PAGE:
A c-stand is a device used in film or video production to position light modifiers, such as silks, nets, or flags, in front of light sources. It consists of a collapsible base, two riser columns, and a baby pin on top.
In addition, a C-stand can rotate a light modifier without moving the stand itself. The C-stand comes with a gobo head and a gobo arm. The gobo arm lets you articulate a light modifier without moving the stand. The legs of the C-stand can be nested together for easy storage.
The term C-stand derives from Century stand and comes from the early history of lighting equipment, where a popular sized sun reflector was 100 inches square, or century.
Today the term C-stand is a popular name for the grip stand made by Matthews studio equipment and has been copied by other manufacturers.
C-stands are also employed to position smaller light fixtures. A typical use would be to offset a backlight from the stand column so that the stand itself can be placed out of shot, while the backlight hovers somewhere above the top edge of the frame.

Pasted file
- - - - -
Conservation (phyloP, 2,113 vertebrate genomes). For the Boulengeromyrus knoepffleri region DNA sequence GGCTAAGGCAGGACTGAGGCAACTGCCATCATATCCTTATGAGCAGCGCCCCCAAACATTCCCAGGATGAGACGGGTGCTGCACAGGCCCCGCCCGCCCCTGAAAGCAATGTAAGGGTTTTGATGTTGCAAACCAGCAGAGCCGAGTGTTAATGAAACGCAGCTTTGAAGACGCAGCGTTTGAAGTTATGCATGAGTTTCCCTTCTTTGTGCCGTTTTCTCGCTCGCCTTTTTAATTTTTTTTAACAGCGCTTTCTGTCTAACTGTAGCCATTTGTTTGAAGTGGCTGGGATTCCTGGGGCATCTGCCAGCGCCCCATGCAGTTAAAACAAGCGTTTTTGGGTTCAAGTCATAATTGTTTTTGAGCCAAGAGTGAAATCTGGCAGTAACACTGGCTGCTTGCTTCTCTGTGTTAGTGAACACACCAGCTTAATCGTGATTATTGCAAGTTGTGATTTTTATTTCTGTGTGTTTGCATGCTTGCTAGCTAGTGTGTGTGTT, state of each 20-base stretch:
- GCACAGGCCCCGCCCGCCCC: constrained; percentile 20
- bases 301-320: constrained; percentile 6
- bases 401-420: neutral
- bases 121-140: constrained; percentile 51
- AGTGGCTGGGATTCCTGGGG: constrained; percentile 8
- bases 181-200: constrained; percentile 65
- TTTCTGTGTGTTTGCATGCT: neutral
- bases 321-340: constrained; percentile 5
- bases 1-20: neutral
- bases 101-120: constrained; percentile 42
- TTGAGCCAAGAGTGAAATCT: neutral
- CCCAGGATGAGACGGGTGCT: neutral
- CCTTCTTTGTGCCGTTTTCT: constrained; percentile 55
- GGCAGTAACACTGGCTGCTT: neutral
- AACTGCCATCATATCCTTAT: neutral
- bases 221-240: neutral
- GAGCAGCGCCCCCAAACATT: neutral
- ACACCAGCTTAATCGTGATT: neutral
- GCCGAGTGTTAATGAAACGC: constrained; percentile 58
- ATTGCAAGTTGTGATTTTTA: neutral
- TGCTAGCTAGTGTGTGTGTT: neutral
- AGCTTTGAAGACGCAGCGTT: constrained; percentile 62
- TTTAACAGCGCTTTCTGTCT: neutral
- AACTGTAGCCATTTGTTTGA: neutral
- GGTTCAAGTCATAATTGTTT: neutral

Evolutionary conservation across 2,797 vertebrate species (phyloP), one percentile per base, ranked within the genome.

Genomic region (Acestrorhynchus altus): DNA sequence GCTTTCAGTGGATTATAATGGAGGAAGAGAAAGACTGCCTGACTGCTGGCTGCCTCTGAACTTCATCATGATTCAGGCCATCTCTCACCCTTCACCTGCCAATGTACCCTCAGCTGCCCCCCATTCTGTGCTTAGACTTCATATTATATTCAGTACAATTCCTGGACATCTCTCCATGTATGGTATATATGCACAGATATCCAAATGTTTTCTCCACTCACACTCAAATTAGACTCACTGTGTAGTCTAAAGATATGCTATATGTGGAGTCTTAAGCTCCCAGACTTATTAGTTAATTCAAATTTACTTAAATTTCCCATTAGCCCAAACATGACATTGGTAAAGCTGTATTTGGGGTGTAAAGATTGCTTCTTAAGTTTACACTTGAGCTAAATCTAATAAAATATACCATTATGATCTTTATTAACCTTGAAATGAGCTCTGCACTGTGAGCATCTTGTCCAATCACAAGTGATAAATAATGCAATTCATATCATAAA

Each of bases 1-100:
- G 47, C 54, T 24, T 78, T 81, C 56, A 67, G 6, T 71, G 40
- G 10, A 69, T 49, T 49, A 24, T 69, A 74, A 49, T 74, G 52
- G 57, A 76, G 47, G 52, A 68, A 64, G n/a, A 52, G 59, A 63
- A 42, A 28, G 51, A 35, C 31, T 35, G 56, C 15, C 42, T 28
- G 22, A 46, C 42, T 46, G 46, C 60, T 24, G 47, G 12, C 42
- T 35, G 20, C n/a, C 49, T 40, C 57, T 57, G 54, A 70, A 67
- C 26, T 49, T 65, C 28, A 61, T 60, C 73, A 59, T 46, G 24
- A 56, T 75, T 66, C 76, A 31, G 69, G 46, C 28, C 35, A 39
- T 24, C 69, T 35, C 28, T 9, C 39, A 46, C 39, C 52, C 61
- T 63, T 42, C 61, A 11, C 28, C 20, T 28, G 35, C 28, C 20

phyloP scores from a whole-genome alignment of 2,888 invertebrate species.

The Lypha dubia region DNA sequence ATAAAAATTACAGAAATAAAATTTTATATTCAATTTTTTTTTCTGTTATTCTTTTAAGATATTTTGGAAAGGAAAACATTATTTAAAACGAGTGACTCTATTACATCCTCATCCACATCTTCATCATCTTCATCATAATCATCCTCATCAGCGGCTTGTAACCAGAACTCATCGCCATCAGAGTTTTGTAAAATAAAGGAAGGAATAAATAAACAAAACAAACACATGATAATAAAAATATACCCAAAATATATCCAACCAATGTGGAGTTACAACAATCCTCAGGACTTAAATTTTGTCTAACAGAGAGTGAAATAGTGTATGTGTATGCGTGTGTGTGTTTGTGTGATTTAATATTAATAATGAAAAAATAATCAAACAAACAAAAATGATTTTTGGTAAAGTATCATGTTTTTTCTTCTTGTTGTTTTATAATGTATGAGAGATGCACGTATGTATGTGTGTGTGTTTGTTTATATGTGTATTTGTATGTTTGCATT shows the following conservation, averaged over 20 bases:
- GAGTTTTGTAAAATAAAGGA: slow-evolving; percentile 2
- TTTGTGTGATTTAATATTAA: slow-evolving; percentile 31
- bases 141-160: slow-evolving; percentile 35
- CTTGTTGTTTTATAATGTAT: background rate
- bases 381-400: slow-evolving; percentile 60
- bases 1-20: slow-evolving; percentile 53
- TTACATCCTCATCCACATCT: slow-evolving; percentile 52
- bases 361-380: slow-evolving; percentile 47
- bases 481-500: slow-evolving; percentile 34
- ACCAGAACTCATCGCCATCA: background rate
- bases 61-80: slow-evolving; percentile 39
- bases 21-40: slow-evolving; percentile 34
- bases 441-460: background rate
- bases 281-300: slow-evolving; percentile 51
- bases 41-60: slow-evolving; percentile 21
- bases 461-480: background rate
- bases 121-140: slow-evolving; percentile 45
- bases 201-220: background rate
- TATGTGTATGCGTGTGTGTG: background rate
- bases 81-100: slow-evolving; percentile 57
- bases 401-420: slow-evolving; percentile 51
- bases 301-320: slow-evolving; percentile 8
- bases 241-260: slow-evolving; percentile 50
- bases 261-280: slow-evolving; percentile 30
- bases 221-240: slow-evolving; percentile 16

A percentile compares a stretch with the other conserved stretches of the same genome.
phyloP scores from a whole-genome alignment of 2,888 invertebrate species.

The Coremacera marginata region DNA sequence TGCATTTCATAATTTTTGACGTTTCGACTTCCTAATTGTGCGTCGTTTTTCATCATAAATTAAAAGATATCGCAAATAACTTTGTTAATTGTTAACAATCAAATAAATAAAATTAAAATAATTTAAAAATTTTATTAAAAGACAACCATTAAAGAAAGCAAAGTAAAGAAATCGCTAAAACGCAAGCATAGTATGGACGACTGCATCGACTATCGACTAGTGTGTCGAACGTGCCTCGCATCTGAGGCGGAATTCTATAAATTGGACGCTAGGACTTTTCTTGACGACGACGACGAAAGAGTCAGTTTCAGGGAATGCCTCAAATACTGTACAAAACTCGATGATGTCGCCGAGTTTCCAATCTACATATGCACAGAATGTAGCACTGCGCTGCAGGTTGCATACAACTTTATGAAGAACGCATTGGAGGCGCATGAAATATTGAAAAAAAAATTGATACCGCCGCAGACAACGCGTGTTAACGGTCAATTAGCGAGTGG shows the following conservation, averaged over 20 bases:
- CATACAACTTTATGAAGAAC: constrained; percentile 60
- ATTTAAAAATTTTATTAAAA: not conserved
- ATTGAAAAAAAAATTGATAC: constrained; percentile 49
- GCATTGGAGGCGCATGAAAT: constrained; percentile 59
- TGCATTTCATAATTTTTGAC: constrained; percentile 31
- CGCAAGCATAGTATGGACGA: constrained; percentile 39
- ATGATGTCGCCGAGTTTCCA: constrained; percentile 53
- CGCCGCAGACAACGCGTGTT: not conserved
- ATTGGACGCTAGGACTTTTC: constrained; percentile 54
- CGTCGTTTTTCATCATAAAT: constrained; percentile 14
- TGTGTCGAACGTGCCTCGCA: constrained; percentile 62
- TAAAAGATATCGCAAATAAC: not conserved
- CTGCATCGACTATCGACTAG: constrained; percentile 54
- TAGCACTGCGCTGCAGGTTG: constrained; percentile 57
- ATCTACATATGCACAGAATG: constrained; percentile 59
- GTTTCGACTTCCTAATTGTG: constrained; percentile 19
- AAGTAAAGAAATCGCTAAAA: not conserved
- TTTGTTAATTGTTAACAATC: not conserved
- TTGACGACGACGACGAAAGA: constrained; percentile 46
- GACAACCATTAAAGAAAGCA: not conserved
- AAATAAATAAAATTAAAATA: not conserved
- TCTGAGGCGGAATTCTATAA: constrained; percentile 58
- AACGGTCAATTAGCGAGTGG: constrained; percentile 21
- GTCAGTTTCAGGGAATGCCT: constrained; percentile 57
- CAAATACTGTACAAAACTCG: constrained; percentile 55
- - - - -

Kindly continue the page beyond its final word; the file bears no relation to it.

In recent years, C-stands have found a new use, supporting the brackets used for balancing Steadicam (and similar) camera sleds. Due to the off-center weight distribution in this practice, it is necessary to use sandbags to add weight to the C-stand leg opposite the camera sled.
A C-stand is sometimes referred to as a "grip stand". While the grip department always carries C stands, sometimes the electric department may as well, for use well as lights that don't mount onto baby or junior stands, such as kinos.
A "baby C-stand" is only 20 inches at its shortest height. It is nicknamed a "Gary Coleman" or a "Billy Barty" stand in the US. In the UK a short flag stand with stubby legs is called a "shotgun" flag stand (a reference to the stand having been sawn off).
A C-stand with a removable base is called a C-stand with a turtle base. The opening at the top of the turtle base accepts the base of the c-stand upright or a junior pin. Turtle bases are great for setting up lighting equipment very low to the ground.
A C-stand with an uppermost leg that is moveable on the vertical axis is called a Stair Leg C-stand as the unit can be placed on a stairway. Also called a Rocky Mountain leg.